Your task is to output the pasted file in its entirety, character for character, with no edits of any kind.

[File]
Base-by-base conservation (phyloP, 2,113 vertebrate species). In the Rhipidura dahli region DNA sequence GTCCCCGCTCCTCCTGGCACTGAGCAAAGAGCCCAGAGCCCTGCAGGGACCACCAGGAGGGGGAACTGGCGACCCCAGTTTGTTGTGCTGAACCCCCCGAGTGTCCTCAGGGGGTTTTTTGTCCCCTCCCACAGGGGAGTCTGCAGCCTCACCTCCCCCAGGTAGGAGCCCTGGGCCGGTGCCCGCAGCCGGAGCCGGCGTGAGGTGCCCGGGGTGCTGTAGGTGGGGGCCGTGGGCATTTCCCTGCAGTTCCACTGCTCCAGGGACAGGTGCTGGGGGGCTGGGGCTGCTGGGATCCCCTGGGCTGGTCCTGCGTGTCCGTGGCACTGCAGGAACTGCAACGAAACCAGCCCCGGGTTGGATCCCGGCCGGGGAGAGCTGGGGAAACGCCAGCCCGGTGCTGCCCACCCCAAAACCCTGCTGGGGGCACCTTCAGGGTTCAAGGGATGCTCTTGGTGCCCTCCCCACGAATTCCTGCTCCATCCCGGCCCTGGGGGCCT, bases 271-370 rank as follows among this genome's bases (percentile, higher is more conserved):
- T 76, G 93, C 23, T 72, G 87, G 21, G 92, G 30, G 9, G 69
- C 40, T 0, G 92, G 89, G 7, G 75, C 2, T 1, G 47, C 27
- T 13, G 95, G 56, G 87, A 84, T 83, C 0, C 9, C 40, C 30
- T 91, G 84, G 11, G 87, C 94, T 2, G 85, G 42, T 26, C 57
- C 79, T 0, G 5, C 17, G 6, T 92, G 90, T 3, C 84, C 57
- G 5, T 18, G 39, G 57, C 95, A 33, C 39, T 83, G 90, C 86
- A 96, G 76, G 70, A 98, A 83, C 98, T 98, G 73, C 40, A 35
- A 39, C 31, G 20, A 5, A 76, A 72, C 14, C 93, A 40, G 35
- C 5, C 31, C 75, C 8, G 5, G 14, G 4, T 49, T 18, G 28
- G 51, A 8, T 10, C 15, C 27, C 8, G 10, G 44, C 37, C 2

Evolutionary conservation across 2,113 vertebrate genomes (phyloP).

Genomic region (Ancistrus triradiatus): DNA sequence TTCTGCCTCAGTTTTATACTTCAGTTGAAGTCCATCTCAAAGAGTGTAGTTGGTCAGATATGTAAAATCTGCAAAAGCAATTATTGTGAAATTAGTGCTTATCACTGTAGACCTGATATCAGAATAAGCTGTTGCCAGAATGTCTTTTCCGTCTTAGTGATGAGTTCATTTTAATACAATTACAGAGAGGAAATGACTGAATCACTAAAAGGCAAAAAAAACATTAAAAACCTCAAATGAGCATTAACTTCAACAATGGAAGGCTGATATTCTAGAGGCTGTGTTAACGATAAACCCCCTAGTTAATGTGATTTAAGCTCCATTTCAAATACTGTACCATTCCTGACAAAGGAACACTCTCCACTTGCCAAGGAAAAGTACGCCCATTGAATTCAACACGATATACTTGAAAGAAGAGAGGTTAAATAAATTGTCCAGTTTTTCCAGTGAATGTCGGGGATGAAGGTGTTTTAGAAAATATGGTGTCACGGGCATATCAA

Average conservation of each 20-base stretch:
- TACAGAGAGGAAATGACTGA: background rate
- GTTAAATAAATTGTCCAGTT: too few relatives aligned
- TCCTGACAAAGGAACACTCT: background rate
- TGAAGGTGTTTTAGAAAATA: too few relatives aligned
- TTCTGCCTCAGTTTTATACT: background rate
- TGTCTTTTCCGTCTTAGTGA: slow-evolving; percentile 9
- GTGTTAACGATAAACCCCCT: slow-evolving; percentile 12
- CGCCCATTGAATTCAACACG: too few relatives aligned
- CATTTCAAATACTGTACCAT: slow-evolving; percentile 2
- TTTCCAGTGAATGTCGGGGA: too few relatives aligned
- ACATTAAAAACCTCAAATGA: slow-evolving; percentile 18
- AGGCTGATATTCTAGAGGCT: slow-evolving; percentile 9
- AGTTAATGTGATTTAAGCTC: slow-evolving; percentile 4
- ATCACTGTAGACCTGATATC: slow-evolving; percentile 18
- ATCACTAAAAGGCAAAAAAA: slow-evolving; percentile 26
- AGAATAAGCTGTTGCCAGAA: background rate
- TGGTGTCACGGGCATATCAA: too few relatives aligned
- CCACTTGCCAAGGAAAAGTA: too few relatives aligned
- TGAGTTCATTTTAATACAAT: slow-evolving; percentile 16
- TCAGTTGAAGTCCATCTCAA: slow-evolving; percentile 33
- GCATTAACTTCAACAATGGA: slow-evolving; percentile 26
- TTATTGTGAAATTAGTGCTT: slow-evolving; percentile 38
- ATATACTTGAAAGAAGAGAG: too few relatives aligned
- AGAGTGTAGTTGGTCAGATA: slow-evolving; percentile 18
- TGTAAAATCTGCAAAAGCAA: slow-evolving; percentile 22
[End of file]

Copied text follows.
Base-by-base conservation (phyloP, 2,113 vertebrate species). In the Rhipidura dahli region DNA sequence GTCCCCGCTCCTCCTGGCACTGAGCAAAGAGCCCAGAGCCCTGCAGGGACCACCAGGAGGGGGAACTGGCGACCCCAGTTTGTTGTGCTGAACCCCCCGAGTGTCCTCAGGGGGTTTTTTGTCCCCTCCCACAGGGGAGTCTGCAGCCTCACCTCCCCCAGGTAGGAGCCCTGGGCCGGTGCCCGCAGCCGGAGCCGGCGTGAGGTGCCCGGGGTGCTGTAGGTGGGGGCCGTGGGCATTTCCCTGCAGTTCCACTGCTCCAGGGACAGGTGCTGGGGGGCTGGGGCTGCTGGGATCCCCTGGGCTGGTCCTGCGTGTCCGTGGCACTGCAGGAACTGCAACGAAACCAGCCCCGGGTTGGATCCCGGCCGGGGAGAGCTGGGGAAACGCCAGCCCGGTGCTGCCCACCCCAAAACCCTGCTGGGGGCACCTTCAGGGTTCAAGGGATGCTCTTGGTGCCCTCCCCACGAATTCCTGCTCCATCCCGGCCCTGGGGGCCT, bases 271-370 rank as follows among this genome's bases (percentile, higher is more conserved):
- T 76, G 93, C 23, T 72, G 87, G 21, G 92, G 30, G 9, G 69
- C 40, T 0, G 92, G 89, G 7, G 75, C 2, T 1, G 47, C 27
- T 13, G 95, G 56, G 87, A 84, T 83, C 0, C 9, C 40, C 30
- T 91, G 84, G 11, G 87, C 94, T 2, G 85, G 42, T 26, C 57
- C 79, T 0, G 5, C 17, G 6, T 92, G 90, T 3, C 84, C 57
- G 5, T 18, G 39, G 57, C 95, A 33, C 39, T 83, G 90, C 86
- A 96, G 76, G 70, A 98, A 83, C 98, T 98, G 73, C 40, A 35
- A 39, C 31, G 20, A 5, A 76, A 72, C 14, C 93, A 40, G 35
- C 5, C 31, C 75, C 8, G 5, G 14, G 4, T 49, T 18, G 28
- G 51, A 8, T 10, C 15, C 27, C 8, G 10, G 44, C 37, C 2

Evolutionary conservation across 2,113 vertebrate genomes (phyloP).

Genomic region (Ancistrus triradiatus): DNA sequence TTCTGCCTCAGTTTTATACTTCAGTTGAAGTCCATCTCAAAGAGTGTAGTTGGTCAGATATGTAAAATCTGCAAAAGCAATTATTGTGAAATTAGTGCTTATCACTGTAGACCTGATATCAGAATAAGCTGTTGCCAGAATGTCTTTTCCGTCTTAGTGATGAGTTCATTTTAATACAATTACAGAGAGGAAATGACTGAATCACTAAAAGGCAAAAAAAACATTAAAAACCTCAAATGAGCATTAACTTCAACAATGGAAGGCTGATATTCTAGAGGCTGTGTTAACGATAAACCCCCTAGTTAATGTGATTTAAGCTCCATTTCAAATACTGTACCATTCCTGACAAAGGAACACTCTCCACTTGCCAAGGAAAAGTACGCCCATTGAATTCAACACGATATACTTGAAAGAAGAGAGGTTAAATAAATTGTCCAGTTTTTCCAGTGAATGTCGGGGATGAAGGTGTTTTAGAAAATATGGTGTCACGGGCATATCAA

Average conservation of each 20-base stretch:
- TACAGAGAGGAAATGACTGA: background rate
- GTTAAATAAATTGTCCAGTT: too few relatives aligned
- TCCTGACAAAGGAACACTCT: background rate
- TGAAGGTGTTTTAGAAAATA: too few relatives aligned
- TTCTGCCTCAGTTTTATACT: background rate
- TGTCTTTTCCGTCTTAGTGA: slow-evolving; percentile 9
- GTGTTAACGATAAACCCCCT: slow-evolving; percentile 12
- CGCCCATTGAATTCAACACG: too few relatives aligned
- CATTTCAAATACTGTACCAT: slow-evolving; percentile 2
- TTTCCAGTGAATGTCGGGGA: too few relatives aligned
- ACATTAAAAACCTCAAATGA: slow-evolving; percentile 18
- AGGCTGATATTCTAGAGGCT: slow-evolving; percentile 9
- AGTTAATGTGATTTAAGCTC: slow-evolving; percentile 4
- ATCACTGTAGACCTGATATC: slow-evolving; percentile 18
- ATCACTAAAAGGCAAAAAAA: slow-evolving; percentile 26
- AGAATAAGCTGTTGCCAGAA: background rate
- TGGTGTCACGGGCATATCAA: too few relatives aligned
- CCACTTGCCAAGGAAAAGTA: too few relatives aligned
- TGAGTTCATTTTAATACAAT: slow-evolving; percentile 16
- TCAGTTGAAGTCCATCTCAA: slow-evolving; percentile 33
- GCATTAACTTCAACAATGGA: slow-evolving; percentile 26
- TTATTGTGAAATTAGTGCTT: slow-evolving; percentile 38
- ATATACTTGAAAGAAGAGAG: too few relatives aligned
- AGAGTGTAGTTGGTCAGATA: slow-evolving; percentile 18
- TGTAAAATCTGCAAAAGCAA: slow-evolving; percentile 22